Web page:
An outstanding Cambodian documentary – Enemies of the People

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Investigative journalist Thet Sambath is a reporter with the Phnom Penh Post and over 10 years he went about interviewing victims and soldiers in search of why Pol Pot and his generals did what they did. After all, there is a rich collection of literature telling the story from the point of view of the victims, but the story from the Khmer Rouge point of view was greyed-out, even during the time of their reign of terror in the 1970s. It took more than a year before Pol Pot even revealed himself to the public – preferring to rule by secrecy until 1977.

Sambath is an amazing journalist who digs into the story in a characteristically Cambodian way: preferring not to be confrontational but to win the friendship and trust of those he interviews. I found his treatment of two soldiers, youngsters at the time they carried guns for the Khmer Rouge, particularly moving. At first the soldiers say they weren’t involved and cannot remember the details, but gradually the journalist takes them to the point where they realise that confessing what they did – one of the two men recalls throwing babies in the air and bayoneting them with the sword on the end of his rifle – is the only way to release themselves from the nightmares they have nursed for decades. The men weep with horror and shame at what they did. “What will I return as?” one asks rhetorically, recounting the rules of Buddhism.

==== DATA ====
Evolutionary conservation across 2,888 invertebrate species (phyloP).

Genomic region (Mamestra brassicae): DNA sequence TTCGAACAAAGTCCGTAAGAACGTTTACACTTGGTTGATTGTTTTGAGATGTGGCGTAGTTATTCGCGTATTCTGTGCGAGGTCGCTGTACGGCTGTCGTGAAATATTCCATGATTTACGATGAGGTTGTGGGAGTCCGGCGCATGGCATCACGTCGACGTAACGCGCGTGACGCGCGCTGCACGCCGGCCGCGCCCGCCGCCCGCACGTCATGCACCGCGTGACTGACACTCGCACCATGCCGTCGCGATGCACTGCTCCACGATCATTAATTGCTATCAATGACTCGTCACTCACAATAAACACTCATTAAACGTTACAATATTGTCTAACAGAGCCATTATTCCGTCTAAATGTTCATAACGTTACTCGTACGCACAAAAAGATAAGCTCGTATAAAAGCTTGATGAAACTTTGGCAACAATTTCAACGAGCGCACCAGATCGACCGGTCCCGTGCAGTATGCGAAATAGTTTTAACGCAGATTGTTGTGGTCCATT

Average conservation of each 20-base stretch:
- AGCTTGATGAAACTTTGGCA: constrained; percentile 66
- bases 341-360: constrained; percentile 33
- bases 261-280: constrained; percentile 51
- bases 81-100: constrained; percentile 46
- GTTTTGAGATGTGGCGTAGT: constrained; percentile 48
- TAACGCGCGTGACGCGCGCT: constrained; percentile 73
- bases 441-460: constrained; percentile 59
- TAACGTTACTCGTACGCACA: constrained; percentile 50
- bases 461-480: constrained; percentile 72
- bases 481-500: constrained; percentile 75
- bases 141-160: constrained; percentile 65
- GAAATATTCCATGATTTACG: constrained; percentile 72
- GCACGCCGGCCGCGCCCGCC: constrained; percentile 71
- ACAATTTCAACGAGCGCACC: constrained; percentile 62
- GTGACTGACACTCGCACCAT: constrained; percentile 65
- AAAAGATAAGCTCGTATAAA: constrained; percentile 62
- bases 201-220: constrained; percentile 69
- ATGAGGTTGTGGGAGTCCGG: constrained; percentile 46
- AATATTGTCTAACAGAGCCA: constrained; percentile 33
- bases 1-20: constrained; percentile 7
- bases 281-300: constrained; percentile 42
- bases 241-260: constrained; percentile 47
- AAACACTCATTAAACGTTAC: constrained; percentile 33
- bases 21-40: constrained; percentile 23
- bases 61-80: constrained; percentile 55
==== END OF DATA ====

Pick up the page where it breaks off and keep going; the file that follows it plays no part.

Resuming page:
Following a trail that emerges with each time he asks: “who gave your the orders? Why did so many people die in the killing fields?” Sambath eventually finds himself at the doorstep of  former Khmer Rouge leader Nuon Chea, Pol Pots’s right hand man.

Chea insists that the regime had to get rid of “enemies of the people” but he cannot adequately address the core fact: that those in power were simply executing everyday Cambodians. Who, if not these leaders, were the real enemies of the people?

Nuon Chea is a arrogantly proud man, deluded perhaps, but through the lens of Sambath’s camerawork still human. Not a monster, but a deeply flawed man who, ultimately, is arrested to face trial.

This is a stunning movie, and has won multiple prestigious awards since being released in 2011. One hurdle, it has had to overcome, is that the Cambodian Government decreed it was too sensitive to release in Cambodia. The producers were working last year to ensure that at least through DVD release it might be viewed by Cambodians themselves.

Watch the trailer – click here.

More on Khmer film click here.

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